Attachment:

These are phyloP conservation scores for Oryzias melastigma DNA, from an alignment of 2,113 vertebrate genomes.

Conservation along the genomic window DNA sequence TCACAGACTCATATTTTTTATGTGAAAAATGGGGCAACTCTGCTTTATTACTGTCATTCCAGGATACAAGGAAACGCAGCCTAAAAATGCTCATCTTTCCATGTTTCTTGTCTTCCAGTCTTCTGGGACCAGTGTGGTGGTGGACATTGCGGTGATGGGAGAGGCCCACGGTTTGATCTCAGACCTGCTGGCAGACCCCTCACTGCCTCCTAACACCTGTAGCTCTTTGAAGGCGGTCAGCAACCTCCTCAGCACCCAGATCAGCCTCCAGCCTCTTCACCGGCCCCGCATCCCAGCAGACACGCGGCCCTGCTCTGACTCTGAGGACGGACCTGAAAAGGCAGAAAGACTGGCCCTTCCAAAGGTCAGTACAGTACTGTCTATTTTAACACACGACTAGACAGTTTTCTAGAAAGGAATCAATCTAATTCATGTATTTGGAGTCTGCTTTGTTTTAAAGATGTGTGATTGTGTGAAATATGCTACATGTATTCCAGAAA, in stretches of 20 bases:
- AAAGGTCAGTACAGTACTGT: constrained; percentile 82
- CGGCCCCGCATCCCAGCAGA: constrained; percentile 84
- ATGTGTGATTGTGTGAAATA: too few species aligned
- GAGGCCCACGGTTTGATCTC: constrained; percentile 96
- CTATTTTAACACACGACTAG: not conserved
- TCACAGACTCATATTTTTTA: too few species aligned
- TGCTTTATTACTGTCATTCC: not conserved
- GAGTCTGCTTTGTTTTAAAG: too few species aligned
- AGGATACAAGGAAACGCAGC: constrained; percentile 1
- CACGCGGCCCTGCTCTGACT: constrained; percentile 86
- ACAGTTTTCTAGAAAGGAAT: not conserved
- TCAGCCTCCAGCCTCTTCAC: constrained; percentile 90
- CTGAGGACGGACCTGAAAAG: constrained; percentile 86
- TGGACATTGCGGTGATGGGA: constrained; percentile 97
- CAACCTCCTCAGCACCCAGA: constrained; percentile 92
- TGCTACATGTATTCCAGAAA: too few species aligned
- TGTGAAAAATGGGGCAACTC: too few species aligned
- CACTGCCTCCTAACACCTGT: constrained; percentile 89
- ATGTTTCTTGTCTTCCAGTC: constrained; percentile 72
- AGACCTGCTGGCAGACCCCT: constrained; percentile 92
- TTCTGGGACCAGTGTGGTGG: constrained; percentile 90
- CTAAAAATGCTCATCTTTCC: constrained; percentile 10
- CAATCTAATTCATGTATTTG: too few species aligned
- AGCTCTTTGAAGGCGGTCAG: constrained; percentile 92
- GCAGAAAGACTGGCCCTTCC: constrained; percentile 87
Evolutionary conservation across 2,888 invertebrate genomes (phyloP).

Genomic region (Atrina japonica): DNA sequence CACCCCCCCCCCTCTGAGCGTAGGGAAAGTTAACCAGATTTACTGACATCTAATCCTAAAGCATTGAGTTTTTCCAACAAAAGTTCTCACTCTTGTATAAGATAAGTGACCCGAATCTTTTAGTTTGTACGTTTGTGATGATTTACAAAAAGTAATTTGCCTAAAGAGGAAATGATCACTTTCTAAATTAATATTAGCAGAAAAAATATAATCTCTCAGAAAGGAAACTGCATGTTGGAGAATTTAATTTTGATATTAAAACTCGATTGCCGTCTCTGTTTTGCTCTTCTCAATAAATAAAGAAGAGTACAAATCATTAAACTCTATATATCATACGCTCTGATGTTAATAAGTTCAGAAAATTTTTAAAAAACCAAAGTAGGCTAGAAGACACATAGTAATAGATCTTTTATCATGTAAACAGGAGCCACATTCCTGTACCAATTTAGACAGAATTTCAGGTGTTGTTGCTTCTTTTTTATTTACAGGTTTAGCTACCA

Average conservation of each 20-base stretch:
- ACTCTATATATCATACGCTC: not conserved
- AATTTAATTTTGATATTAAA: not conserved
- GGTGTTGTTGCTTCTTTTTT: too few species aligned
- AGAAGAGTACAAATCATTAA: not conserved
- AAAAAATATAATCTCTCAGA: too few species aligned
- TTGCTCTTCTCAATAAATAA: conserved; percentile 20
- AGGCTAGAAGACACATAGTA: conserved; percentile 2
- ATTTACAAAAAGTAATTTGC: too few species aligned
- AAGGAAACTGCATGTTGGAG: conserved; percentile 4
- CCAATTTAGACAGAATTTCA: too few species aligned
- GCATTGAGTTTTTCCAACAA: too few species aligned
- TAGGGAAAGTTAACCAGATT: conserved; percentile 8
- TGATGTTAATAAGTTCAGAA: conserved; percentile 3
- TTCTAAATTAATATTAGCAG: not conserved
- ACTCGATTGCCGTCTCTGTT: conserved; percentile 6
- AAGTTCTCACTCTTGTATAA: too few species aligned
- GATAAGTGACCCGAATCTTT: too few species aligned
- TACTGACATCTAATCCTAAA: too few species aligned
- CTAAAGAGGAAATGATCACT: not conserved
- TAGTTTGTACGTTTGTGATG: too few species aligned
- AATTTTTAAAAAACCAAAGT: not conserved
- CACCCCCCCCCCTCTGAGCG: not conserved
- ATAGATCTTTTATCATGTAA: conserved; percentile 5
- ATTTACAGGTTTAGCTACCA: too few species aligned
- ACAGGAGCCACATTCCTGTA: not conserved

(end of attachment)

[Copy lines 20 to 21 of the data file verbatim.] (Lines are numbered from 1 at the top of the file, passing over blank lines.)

- CACTGCCTCCTAACACCTGT: constrained; percentile 89
- ATGTTTCTTGTCTTCCAGTC: constrained; percentile 72